The Three Steps of Service is equally simple and call for giving the guest a warm and sincere greeting (using the guest’s name when possible), anticipating and complying with guest needs, and saying a fond farewell, again using the guest’s name.
The Employee Promise asks of its employees:
“At The Ritz-Carlton, our Ladies and Gentlemen are the most important resource in our service commitment to our guests.
By applying the principles of trust, honesty, respect, integrity and commitment, we nurture and maximize talent to the benefit of each individual and the company.
The Ritz-Carlton fosters a work environment where diversity is valued, quality of life is enhanced, individual aspirations are fulfilled, and The Ritz-Carlton Mystique is strengthened.”
There are twelve service values which underpin the delivery of service and the growth and self-leadership of its employees:
- I build strong relationships and create Ritz-Carlton guests for life.
- I am always responsive to the expressed and unexpressed wishes and needs of our guests.
- I am empowered to create unique, memorable and personal experiences for our guests.
- I understand my role in achieving the Key Success Factors, embracing Community Footprints and creating The Ritz-Carlton Mystique.
- I continuously seek opportunities to innovate and improve The Ritz-Carlton experience.
- I own and immediately resolve guest problems.
- I create a work environment of teamwork and lateral service so that the needs of our guests and each other are met.
- I have the opportunity to continuously learn and grow.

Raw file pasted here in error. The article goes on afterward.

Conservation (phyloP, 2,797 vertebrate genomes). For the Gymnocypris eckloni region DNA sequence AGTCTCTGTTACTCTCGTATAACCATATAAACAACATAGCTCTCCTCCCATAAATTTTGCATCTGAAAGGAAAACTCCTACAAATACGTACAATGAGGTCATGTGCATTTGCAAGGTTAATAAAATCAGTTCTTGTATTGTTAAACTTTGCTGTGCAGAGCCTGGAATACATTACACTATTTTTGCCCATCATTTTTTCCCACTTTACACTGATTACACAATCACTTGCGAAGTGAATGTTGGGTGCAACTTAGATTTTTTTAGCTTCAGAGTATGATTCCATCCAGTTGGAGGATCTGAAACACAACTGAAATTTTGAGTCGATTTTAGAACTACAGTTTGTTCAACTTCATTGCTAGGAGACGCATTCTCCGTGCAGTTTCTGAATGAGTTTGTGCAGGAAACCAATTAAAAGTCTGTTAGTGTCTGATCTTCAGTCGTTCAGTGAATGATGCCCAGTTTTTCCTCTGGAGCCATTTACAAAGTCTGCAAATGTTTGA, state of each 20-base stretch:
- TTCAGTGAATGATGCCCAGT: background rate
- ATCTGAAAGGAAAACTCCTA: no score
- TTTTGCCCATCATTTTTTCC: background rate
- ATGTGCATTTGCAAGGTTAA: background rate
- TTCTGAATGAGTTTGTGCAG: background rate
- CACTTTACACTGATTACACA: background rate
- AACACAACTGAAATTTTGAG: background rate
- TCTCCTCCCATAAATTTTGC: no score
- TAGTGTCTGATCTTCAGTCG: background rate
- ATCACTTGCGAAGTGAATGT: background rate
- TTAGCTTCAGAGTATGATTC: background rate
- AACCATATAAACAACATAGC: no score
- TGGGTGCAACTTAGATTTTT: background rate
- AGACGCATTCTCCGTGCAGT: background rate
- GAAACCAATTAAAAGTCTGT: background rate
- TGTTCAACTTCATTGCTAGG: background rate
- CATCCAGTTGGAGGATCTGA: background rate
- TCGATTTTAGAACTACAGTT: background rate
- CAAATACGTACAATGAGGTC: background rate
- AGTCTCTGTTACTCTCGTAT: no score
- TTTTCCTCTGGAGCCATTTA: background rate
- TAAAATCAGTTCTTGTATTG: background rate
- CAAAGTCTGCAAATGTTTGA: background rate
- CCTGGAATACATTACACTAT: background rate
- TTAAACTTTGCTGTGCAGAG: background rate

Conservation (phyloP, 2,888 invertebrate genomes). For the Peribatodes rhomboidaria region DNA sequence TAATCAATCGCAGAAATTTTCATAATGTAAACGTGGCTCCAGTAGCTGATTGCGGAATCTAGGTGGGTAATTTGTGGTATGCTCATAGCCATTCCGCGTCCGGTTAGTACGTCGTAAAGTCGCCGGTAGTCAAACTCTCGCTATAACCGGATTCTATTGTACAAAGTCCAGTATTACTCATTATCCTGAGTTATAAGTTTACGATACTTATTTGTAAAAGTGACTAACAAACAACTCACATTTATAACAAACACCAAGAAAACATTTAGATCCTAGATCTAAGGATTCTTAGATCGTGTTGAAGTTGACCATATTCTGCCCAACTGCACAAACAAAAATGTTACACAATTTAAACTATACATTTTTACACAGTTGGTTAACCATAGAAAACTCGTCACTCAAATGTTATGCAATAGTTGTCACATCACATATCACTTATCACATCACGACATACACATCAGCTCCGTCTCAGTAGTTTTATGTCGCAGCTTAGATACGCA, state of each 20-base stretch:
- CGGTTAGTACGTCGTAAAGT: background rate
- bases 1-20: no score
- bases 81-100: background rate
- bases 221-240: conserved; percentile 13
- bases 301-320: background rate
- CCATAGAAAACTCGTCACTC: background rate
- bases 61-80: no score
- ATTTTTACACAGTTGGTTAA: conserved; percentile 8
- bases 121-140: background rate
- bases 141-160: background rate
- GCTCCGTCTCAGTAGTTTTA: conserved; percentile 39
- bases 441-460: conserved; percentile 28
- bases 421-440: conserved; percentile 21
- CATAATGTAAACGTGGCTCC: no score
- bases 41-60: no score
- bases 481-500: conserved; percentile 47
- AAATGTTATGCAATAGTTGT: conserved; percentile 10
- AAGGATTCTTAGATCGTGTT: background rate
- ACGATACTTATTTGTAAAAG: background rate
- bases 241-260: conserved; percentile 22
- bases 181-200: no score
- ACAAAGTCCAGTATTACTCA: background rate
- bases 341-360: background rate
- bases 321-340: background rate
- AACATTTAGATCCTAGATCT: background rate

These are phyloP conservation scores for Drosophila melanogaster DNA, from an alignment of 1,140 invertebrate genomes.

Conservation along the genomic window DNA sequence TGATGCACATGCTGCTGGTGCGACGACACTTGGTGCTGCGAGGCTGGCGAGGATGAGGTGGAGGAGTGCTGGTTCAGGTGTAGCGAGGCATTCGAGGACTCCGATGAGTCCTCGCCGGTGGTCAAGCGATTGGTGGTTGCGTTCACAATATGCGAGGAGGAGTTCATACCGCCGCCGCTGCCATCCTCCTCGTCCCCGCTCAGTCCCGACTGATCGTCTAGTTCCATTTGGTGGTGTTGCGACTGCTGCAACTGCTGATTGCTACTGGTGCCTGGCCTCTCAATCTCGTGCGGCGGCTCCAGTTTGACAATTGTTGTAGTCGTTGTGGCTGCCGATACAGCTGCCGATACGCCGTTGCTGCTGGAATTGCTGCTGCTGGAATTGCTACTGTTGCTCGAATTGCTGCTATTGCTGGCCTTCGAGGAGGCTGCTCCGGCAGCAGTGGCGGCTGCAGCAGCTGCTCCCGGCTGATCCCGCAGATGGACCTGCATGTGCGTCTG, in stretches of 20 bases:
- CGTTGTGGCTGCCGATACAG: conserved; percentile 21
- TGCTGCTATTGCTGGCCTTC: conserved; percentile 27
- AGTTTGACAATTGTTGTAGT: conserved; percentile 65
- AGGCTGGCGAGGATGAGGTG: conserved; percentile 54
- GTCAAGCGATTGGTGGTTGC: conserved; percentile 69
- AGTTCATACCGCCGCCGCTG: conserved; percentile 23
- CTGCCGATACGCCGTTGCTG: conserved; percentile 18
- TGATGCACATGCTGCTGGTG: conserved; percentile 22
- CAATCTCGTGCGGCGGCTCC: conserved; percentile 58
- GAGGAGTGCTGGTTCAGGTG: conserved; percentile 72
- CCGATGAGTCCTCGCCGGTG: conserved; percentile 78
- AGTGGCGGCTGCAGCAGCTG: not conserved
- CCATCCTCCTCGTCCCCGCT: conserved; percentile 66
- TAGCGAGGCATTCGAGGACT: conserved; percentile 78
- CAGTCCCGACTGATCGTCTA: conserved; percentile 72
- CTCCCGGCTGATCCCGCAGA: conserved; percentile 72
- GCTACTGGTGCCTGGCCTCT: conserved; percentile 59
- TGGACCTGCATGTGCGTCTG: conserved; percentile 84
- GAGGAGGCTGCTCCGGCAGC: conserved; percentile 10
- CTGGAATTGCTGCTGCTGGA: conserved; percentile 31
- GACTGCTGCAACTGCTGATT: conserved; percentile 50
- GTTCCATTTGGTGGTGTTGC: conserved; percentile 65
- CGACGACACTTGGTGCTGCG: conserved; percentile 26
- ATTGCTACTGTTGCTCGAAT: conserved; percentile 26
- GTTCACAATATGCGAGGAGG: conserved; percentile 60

- I am involved in the planning of the work that affects me.
- I am proud of my professional appearance, language and behaviour.
- I protect the privacy and security of our guests, my fellow employees and the company’s confidential information and assets.
- I am responsible for uncompromising levels of cleanliness and creating a safe and accident-free environment.
Ritz Carlton are also quite particular when recruiting staff, to ensure that the people they employ are likely to be able to learn and demonstrate their standards in the way they behave and think. Typically, they will have more than ten applicants for each new employee they select for a role. They are equally stringent when it comes to reviewing performance of their employees against the standards.
Lying behind their standards lies a range of policies, and yes, processes and procedures and incessant training. But the training and processes are there to support the delivery of service against the standard; they have not become the alternate to having a standard.
It is, perhaps, unlikely that organisations will want to emulate the degree to which Ritz Carlton has gone to embed its Gold Standards into the way of life for its employees. It is definitely unlikely that the actual Ritz Carlton standards will fit your organisation. You have to create your own standards to match the value you want both your customers and your employees to perceive of your organisation.
Effectively writing Standards of Customer Service requires you to have a strategic vision for your organisation and what role customer service plays in adding value to your organisation’s ability to reach its goal. You also need to understand what role your employees play in delivering that customer service. You must think through these two key issues and develop processes to create the standards of service and build the environment which encourages the behaviours required to deliver those standards and discourages negative behaviours. If not, then training in customer service will likely result in a short lived blip in improved service, followed by disappointment about the ineffectiveness of it all.